We present a case of sudden bilateral profound deafness and vertigo, without any accompanying neurologic signs, secondary to bilateral infarctions of the cochlear and vestibular nuclei.Methods:
Vertigo, vomiting, tinnitus, and bilateral profound deafness suddenly developed in a 65-year-old woman without any accompanying neurologic signs. In particular, she did not present dysarthria, numbness, cranial nerve palsies, or visual or cerebellar signs.Results:
Magnetic resonance imaging of the brain revealed 2 fresh infarctions of 8 to 10 mm symmetrically localized in the posterolateral bulbopontine junction. Angiography revealed a complete occlusion of the basilar artery, with a well-represented backward flow of its distal portion from the carotid artery via posterior communicating arteries. Excluding a transient ischemic attack that occurred 16 days after the acute episode, the patient had had no other neurologic events at 8 months of follow-up.Conclusions:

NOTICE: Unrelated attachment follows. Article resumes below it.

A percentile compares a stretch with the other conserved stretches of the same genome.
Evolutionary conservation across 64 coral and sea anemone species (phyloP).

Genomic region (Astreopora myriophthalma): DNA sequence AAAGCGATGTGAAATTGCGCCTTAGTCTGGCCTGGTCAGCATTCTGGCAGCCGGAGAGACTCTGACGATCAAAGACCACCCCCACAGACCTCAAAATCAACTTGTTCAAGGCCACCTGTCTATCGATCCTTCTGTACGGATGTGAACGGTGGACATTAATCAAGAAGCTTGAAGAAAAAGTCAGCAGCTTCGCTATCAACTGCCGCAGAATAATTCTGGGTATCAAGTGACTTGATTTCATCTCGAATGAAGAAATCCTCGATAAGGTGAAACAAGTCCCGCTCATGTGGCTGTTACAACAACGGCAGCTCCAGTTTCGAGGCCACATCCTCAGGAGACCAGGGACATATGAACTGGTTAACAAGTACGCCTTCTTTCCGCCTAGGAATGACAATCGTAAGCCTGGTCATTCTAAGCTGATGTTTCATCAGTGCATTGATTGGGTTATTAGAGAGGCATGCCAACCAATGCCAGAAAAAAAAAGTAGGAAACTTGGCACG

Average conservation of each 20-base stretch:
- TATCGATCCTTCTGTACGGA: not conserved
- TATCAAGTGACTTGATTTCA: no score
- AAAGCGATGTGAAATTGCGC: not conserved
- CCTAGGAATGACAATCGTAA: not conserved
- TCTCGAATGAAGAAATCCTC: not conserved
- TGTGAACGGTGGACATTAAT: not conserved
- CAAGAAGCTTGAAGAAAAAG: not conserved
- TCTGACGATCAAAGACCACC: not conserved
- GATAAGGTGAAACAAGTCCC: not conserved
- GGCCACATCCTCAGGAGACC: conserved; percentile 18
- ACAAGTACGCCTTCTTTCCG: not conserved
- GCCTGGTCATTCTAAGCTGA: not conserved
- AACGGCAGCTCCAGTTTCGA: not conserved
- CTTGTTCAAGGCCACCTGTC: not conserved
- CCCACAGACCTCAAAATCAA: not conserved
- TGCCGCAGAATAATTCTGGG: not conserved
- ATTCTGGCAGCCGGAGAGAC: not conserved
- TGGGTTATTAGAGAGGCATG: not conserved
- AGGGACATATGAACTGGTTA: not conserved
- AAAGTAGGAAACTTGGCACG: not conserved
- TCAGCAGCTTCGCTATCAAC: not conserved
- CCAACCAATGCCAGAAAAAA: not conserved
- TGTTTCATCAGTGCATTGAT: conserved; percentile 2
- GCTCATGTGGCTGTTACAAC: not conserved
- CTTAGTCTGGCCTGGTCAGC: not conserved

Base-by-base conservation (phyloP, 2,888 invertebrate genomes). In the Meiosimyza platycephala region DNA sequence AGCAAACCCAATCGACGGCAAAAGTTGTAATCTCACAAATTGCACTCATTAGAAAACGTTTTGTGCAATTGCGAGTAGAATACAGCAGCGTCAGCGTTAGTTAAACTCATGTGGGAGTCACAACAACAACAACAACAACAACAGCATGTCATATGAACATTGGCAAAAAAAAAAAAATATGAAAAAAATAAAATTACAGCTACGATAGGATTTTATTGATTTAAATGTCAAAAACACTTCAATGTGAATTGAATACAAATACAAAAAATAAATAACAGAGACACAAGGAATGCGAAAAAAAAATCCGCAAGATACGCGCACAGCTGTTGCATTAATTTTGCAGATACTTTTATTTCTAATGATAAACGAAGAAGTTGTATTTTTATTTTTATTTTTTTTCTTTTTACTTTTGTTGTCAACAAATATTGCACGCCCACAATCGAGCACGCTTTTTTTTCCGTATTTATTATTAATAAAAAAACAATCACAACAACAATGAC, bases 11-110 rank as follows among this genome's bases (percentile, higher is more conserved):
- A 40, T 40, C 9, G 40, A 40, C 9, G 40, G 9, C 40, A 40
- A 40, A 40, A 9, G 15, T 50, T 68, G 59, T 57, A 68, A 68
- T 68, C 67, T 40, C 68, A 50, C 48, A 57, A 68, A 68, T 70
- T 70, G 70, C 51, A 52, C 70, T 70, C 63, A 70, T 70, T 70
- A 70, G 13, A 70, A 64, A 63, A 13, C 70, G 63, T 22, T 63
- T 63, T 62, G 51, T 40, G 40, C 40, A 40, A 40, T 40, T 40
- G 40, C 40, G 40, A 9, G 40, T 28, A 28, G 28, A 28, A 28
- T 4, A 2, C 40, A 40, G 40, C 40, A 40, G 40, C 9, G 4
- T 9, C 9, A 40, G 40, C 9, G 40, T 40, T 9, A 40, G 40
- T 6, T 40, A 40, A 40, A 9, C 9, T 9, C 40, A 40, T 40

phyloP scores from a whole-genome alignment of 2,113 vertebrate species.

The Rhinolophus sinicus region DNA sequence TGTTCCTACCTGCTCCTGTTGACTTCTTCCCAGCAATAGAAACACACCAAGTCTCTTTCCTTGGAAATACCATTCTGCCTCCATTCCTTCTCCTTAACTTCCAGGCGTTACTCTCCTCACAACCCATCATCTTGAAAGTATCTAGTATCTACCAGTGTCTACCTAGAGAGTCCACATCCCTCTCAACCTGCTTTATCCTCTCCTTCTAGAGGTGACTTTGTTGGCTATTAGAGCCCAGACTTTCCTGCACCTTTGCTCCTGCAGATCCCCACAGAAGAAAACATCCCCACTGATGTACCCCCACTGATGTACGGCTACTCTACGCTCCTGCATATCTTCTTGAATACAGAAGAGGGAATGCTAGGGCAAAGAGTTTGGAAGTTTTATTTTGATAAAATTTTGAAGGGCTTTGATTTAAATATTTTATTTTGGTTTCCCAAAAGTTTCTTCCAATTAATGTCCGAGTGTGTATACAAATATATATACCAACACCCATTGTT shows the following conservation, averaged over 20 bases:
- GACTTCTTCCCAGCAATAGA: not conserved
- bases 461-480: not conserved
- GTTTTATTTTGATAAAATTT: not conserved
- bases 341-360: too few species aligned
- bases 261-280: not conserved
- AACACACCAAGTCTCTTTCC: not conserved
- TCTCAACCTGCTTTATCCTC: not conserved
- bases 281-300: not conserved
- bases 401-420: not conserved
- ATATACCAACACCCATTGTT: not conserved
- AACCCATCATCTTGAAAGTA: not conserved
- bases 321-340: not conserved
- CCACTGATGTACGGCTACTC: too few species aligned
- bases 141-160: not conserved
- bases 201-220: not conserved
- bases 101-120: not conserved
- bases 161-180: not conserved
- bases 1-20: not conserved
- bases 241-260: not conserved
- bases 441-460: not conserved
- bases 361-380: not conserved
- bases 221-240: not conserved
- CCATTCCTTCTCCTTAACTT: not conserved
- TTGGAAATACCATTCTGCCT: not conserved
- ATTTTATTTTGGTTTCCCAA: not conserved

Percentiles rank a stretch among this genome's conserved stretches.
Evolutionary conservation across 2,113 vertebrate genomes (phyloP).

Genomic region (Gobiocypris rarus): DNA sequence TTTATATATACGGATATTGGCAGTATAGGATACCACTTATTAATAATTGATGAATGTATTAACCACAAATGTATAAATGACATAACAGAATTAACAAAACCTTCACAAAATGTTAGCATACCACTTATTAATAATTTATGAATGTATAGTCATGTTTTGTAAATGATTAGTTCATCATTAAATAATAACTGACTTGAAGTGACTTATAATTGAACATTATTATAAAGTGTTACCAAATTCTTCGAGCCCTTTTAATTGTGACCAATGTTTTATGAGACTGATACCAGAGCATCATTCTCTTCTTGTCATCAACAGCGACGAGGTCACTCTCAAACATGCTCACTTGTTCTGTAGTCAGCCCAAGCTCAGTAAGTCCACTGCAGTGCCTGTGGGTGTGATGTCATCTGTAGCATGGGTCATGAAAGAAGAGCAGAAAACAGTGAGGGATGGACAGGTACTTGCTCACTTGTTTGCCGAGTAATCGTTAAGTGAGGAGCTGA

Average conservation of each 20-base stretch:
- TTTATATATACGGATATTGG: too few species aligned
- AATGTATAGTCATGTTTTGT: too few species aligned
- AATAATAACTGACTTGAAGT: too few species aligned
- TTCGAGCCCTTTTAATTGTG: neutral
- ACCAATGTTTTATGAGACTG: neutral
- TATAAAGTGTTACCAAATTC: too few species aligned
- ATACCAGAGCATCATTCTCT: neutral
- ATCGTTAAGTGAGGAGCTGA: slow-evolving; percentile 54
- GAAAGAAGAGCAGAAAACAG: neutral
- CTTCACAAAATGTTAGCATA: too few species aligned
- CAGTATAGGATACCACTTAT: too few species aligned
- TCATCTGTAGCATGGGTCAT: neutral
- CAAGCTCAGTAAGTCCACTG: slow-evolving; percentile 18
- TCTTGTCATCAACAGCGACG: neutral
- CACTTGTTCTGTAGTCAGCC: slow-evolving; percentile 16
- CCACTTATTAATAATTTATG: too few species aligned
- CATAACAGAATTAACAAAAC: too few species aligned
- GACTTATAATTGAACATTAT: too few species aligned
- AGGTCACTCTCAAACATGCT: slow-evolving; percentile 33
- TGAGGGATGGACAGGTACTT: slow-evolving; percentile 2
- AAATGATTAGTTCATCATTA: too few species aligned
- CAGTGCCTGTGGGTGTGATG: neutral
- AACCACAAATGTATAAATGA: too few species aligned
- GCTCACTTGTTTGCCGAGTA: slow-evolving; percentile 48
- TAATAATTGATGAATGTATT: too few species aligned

Acute vertigo and sudden deafness in a patient with known cerebrovascular occlusive disease may represent the warning signs of an impending brain stem or cerebellar infarction, even when other neurologic signs are absent. These events are fortunately very rare, but should be considered by clinicians who see patients with vertigo.